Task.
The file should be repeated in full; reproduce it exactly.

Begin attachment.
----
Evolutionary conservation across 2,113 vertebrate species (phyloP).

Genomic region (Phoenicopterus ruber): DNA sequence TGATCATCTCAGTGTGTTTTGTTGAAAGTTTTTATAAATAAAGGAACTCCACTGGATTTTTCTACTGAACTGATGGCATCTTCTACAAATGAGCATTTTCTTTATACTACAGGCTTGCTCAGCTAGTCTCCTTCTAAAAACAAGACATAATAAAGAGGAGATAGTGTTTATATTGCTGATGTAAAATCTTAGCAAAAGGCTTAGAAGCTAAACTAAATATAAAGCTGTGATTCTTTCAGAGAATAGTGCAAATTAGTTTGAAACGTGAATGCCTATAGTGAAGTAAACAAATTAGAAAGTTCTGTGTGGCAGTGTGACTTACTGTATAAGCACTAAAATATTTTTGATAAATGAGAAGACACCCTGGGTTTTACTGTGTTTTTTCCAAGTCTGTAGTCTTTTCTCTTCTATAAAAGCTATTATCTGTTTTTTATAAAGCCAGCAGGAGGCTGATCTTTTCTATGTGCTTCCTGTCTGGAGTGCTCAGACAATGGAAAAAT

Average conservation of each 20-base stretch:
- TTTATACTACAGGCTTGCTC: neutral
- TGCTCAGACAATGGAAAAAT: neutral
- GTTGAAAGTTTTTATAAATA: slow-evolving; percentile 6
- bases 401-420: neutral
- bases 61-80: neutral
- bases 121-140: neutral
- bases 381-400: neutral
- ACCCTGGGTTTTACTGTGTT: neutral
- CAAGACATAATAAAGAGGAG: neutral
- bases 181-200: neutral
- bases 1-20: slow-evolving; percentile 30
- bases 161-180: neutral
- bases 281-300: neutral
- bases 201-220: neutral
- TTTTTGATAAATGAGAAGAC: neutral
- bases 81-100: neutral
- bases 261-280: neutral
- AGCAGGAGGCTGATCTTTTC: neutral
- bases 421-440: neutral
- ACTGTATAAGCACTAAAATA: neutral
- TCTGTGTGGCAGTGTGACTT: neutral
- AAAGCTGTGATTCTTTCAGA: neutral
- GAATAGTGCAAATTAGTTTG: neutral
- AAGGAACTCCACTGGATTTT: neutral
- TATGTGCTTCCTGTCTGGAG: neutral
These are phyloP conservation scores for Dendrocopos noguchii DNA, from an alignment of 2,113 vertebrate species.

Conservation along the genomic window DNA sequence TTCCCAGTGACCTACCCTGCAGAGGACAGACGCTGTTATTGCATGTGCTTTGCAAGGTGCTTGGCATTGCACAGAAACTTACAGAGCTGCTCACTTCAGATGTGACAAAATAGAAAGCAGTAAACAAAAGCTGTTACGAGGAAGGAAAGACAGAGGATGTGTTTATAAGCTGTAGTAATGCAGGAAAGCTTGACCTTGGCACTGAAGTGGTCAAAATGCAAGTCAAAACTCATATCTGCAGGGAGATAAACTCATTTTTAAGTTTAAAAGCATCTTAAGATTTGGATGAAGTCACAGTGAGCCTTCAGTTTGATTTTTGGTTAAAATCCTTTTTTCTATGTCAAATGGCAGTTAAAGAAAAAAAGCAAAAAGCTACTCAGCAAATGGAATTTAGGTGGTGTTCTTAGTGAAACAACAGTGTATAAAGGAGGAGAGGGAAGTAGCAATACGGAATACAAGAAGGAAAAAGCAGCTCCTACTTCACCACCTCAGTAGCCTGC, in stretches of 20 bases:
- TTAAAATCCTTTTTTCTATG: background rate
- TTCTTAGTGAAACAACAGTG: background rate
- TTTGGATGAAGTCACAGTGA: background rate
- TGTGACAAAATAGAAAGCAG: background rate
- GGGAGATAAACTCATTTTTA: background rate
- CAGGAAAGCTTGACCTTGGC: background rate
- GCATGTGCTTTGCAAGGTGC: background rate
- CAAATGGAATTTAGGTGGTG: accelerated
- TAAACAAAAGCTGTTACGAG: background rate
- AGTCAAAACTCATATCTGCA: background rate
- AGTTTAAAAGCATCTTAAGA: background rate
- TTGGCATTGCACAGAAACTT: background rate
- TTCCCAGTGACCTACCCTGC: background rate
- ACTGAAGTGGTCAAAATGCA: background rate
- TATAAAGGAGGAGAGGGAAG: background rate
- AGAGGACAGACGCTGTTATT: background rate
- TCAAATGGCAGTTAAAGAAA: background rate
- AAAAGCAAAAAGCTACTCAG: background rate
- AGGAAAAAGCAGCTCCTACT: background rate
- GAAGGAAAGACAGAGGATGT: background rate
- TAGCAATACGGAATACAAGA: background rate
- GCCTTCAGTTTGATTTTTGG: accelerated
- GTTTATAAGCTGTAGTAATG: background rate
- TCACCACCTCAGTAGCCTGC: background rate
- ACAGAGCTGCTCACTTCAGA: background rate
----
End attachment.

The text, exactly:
Evolutionary conservation across 2,113 vertebrate species (phyloP).

Genomic region (Phoenicopterus ruber): DNA sequence TGATCATCTCAGTGTGTTTTGTTGAAAGTTTTTATAAATAAAGGAACTCCACTGGATTTTTCTACTGAACTGATGGCATCTTCTACAAATGAGCATTTTCTTTATACTACAGGCTTGCTCAGCTAGTCTCCTTCTAAAAACAAGACATAATAAAGAGGAGATAGTGTTTATATTGCTGATGTAAAATCTTAGCAAAAGGCTTAGAAGCTAAACTAAATATAAAGCTGTGATTCTTTCAGAGAATAGTGCAAATTAGTTTGAAACGTGAATGCCTATAGTGAAGTAAACAAATTAGAAAGTTCTGTGTGGCAGTGTGACTTACTGTATAAGCACTAAAATATTTTTGATAAATGAGAAGACACCCTGGGTTTTACTGTGTTTTTTCCAAGTCTGTAGTCTTTTCTCTTCTATAAAAGCTATTATCTGTTTTTTATAAAGCCAGCAGGAGGCTGATCTTTTCTATGTGCTTCCTGTCTGGAGTGCTCAGACAATGGAAAAAT

Average conservation of each 20-base stretch:
- TTTATACTACAGGCTTGCTC: neutral
- TGCTCAGACAATGGAAAAAT: neutral
- GTTGAAAGTTTTTATAAATA: slow-evolving; percentile 6
- bases 401-420: neutral
- bases 61-80: neutral
- bases 121-140: neutral
- bases 381-400: neutral
- ACCCTGGGTTTTACTGTGTT: neutral
- CAAGACATAATAAAGAGGAG: neutral
- bases 181-200: neutral
- bases 1-20: slow-evolving; percentile 30
- bases 161-180: neutral
- bases 281-300: neutral
- bases 201-220: neutral
- TTTTTGATAAATGAGAAGAC: neutral
- bases 81-100: neutral
- bases 261-280: neutral
- AGCAGGAGGCTGATCTTTTC: neutral
- bases 421-440: neutral
- ACTGTATAAGCACTAAAATA: neutral
- TCTGTGTGGCAGTGTGACTT: neutral
- AAAGCTGTGATTCTTTCAGA: neutral
- GAATAGTGCAAATTAGTTTG: neutral
- AAGGAACTCCACTGGATTTT: neutral
- TATGTGCTTCCTGTCTGGAG: neutral
These are phyloP conservation scores for Dendrocopos noguchii DNA, from an alignment of 2,113 vertebrate species.

Conservation along the genomic window DNA sequence TTCCCAGTGACCTACCCTGCAGAGGACAGACGCTGTTATTGCATGTGCTTTGCAAGGTGCTTGGCATTGCACAGAAACTTACAGAGCTGCTCACTTCAGATGTGACAAAATAGAAAGCAGTAAACAAAAGCTGTTACGAGGAAGGAAAGACAGAGGATGTGTTTATAAGCTGTAGTAATGCAGGAAAGCTTGACCTTGGCACTGAAGTGGTCAAAATGCAAGTCAAAACTCATATCTGCAGGGAGATAAACTCATTTTTAAGTTTAAAAGCATCTTAAGATTTGGATGAAGTCACAGTGAGCCTTCAGTTTGATTTTTGGTTAAAATCCTTTTTTCTATGTCAAATGGCAGTTAAAGAAAAAAAGCAAAAAGCTACTCAGCAAATGGAATTTAGGTGGTGTTCTTAGTGAAACAACAGTGTATAAAGGAGGAGAGGGAAGTAGCAATACGGAATACAAGAAGGAAAAAGCAGCTCCTACTTCACCACCTCAGTAGCCTGC, in stretches of 20 bases:
- TTAAAATCCTTTTTTCTATG: background rate
- TTCTTAGTGAAACAACAGTG: background rate
- TTTGGATGAAGTCACAGTGA: background rate
- TGTGACAAAATAGAAAGCAG: background rate
- GGGAGATAAACTCATTTTTA: background rate
- CAGGAAAGCTTGACCTTGGC: background rate
- GCATGTGCTTTGCAAGGTGC: background rate
- CAAATGGAATTTAGGTGGTG: accelerated
- TAAACAAAAGCTGTTACGAG: background rate
- AGTCAAAACTCATATCTGCA: background rate
- AGTTTAAAAGCATCTTAAGA: background rate
- TTGGCATTGCACAGAAACTT: background rate
- TTCCCAGTGACCTACCCTGC: background rate
- ACTGAAGTGGTCAAAATGCA: background rate
- TATAAAGGAGGAGAGGGAAG: background rate
- AGAGGACAGACGCTGTTATT: background rate
- TCAAATGGCAGTTAAAGAAA: background rate
- AAAAGCAAAAAGCTACTCAG: background rate
- AGGAAAAAGCAGCTCCTACT: background rate
- GAAGGAAAGACAGAGGATGT: background rate
- TAGCAATACGGAATACAAGA: background rate
- GCCTTCAGTTTGATTTTTGG: accelerated
- GTTTATAAGCTGTAGTAATG: background rate
- TCACCACCTCAGTAGCCTGC: background rate
- ACAGAGCTGCTCACTTCAGA: background rate